The README file
To accompany the GNU version of the set of files (CIDE.*) containing
the electronic version of the
Collaborative International Dictionary of English.
(called also GCIDE)
These files contain Version 0.51 (January 2012)
* * * * * * * * * * * * * * * * * * * * * * * * * * * *
This document describes the GNU version of the Collaborative International
Dictionary of English. It is organized into a series of chapters,
introduced by headings beginning with a single asterisk. A chapter may have
sections, which are marked with two asterisks. For those readers who use
Emacs, this structure corresponds to its "Outline mode", which will be
enabled automatically upon loading this file.
The chapter "INTRODUCTION" describes the structure of this package. The
chapter "STRUCTURE OF THE DICTIONARY" describes the dictionary structure in
general. An overview of the markup tags is provided in the chapter "TAGS".
A detailed information about dictionary markup can be obtained from a set of
ancillary files included in this package, which are described in the chapter
The chapter "DICTIONARY LOOKUP" describes how to use GNU Dico for reading
this dictionary. Finally, other versions of the Webster dictionary are
listed in the chapter "OTHER VERSIONS OF THE DICTIONARY".
The dictionary was derived from the
Webster's Revised Unabridged Dictionary
Version published 1913
by the C. & G. Merriam Co.
Under the direction of
Noah Porter, D.D., LL.D.
and has been supplemented with some of the definitions from
WordNet, a semantic network created by
the Cognitive Science Department
of Princeton University
under the direction of
Prof. George Miller
and is being proof-read and supplemented by volunteers from around the
world. This is an unfunded project, and future enhancement of this
dictionary will depend on the efforts of volunteers willing to help build
this free resource into a comprehensive body of general information. New
definitions for missing words or words senses and longer explanatory notes,
as well as images to accompany the articles are needed. More modern
illustrative quotations giving recent examples of usage of the words in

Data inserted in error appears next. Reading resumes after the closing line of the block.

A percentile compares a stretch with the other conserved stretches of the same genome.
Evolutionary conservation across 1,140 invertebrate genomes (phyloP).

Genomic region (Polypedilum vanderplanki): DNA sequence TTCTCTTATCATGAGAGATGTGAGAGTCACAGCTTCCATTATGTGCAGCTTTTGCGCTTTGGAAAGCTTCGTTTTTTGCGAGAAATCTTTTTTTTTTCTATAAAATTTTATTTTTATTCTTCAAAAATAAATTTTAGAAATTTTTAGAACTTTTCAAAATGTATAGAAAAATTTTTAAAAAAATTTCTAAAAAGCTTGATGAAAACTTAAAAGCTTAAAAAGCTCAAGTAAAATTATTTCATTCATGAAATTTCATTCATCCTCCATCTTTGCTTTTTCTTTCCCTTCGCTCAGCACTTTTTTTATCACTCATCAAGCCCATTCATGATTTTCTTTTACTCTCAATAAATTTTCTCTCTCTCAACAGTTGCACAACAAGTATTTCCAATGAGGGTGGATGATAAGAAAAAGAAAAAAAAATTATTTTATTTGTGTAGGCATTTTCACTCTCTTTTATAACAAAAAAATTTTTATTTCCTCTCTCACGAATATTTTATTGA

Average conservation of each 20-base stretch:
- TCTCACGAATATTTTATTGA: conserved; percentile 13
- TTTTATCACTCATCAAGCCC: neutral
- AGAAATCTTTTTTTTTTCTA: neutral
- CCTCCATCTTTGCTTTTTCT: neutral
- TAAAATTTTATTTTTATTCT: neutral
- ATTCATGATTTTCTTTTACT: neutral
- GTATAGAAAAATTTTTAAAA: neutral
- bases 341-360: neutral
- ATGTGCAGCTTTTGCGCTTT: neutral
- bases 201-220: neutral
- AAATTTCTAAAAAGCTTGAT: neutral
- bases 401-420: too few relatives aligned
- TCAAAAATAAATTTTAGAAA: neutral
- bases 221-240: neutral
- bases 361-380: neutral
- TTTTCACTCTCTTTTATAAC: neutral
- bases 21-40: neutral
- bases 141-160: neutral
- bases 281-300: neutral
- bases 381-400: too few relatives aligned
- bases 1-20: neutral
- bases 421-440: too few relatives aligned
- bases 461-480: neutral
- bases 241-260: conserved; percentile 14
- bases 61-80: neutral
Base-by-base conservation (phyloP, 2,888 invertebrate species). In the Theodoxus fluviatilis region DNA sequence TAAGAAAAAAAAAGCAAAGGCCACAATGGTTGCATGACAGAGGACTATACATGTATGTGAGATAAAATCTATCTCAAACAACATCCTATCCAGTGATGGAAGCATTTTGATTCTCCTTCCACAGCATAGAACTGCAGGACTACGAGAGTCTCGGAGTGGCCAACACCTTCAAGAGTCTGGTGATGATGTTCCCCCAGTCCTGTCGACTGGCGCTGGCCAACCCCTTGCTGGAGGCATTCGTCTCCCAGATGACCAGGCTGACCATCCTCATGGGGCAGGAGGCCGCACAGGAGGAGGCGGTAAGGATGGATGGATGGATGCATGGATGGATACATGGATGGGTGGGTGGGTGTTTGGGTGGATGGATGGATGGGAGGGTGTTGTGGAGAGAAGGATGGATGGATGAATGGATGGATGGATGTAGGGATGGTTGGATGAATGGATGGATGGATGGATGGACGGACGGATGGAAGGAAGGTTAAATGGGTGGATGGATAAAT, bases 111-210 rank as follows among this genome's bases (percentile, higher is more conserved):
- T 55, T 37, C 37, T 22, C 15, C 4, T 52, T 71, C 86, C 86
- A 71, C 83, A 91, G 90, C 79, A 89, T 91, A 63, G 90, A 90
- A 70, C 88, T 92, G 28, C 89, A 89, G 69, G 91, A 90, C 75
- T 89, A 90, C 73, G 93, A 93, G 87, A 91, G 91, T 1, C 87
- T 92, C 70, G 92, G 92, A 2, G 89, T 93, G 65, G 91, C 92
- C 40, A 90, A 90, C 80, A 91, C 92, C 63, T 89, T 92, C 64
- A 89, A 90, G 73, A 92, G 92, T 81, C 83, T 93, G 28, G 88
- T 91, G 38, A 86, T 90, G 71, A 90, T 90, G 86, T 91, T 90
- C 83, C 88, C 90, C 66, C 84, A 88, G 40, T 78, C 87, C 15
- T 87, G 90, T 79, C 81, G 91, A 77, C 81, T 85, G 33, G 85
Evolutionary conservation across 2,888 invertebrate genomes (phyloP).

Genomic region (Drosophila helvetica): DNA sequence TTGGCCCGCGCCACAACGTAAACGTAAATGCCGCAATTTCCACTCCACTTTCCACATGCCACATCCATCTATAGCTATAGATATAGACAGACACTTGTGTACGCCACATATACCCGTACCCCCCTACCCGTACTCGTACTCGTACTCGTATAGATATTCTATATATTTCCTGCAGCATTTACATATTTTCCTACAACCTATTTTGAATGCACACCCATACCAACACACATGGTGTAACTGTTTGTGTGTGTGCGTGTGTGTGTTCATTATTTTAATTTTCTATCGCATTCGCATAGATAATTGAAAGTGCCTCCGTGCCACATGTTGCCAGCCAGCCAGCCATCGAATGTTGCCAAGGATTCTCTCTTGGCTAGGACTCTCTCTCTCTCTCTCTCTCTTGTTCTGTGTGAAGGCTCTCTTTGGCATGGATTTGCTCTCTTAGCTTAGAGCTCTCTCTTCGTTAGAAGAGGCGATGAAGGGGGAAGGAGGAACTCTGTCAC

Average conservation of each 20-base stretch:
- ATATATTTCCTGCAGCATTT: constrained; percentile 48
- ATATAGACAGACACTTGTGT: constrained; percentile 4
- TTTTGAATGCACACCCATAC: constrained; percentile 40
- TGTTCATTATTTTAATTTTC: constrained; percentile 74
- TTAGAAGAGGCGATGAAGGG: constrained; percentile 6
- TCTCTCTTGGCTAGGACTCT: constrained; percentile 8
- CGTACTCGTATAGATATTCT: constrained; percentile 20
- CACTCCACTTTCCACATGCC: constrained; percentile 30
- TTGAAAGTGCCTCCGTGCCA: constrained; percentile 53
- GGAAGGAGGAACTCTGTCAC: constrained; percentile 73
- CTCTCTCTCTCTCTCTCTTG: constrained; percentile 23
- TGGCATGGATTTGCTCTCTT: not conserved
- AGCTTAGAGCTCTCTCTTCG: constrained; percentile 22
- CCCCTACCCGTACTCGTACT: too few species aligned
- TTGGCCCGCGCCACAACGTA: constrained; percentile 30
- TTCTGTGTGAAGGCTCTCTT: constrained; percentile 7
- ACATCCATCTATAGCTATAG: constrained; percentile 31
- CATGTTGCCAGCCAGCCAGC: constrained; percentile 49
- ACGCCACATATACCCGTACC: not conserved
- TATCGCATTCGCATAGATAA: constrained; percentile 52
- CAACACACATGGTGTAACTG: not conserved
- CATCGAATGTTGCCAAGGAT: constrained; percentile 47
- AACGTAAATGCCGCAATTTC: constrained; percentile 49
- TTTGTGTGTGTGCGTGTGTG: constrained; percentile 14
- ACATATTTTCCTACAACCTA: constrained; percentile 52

their various senses will be very helpful, since most quotations in the
original 1913 dictionary are now well over 100 years old.
GCIDE is free software; you can redistribute it and/or modify it under the
terms of the GNU General Public License as published by the Free Software
Foundation; either version 3, or (at your option) any later version.
GCIDE is distributed in the hope that it will be useful, but WITHOUT ANY
WARRANTY; without even the implied warranty of MERCHANTABILITY or FITNESS
FOR A PARTICULAR PURPOSE. See the GNU General Public License for more
You should have received a copy of the GNU General Public License along with
this copy of GCIDE; see the file COPYING. If not, see
This dictionary is maintained by Patrick Cassidy and Sergey Poznyakoff.
Please send bug reports and suggestions to <email@example.com>.
* STRUCTURE OF THE DICTIONARY
When the archive is unpacked, the main dictionary text of the GCIDE will be
found in 26 files named "CIDE.*", where the asterisk indicates which letter
of the alphabet begins the words in each file. For example, file "CIDE.B"
contains words beginning with the letter "B". Additional information about
the tagging conventions and special character symbols are contained in
ancillary files in this directory (see below the section entitled "ANCILLARY
FILES"). The main body of the 1913 dictionary was essentially identical to
the edition published in 1890, and was republished in 1913 with an appendix
containing "New Words". The new words of that appendix have been integrated
into the main file in this version. However, it is important to keep in
mind that the definitions in this dictionary are in most cases over 100
years old. Use them with caution!
At the bottom of each paragraph in this dictionary, there is a bracketed and
tagged "source" indicated. This tells from where the definition or other
text in that paragraph came, as follows:
= From the original 1890 dictionary.
[<source>Webster 1913 Suppl.</source>]
= From the 1913 "New Words" supplement to the Webster.
= From the WordNet on-line semantic network.
[<source>Century Dict. 1906.</source>]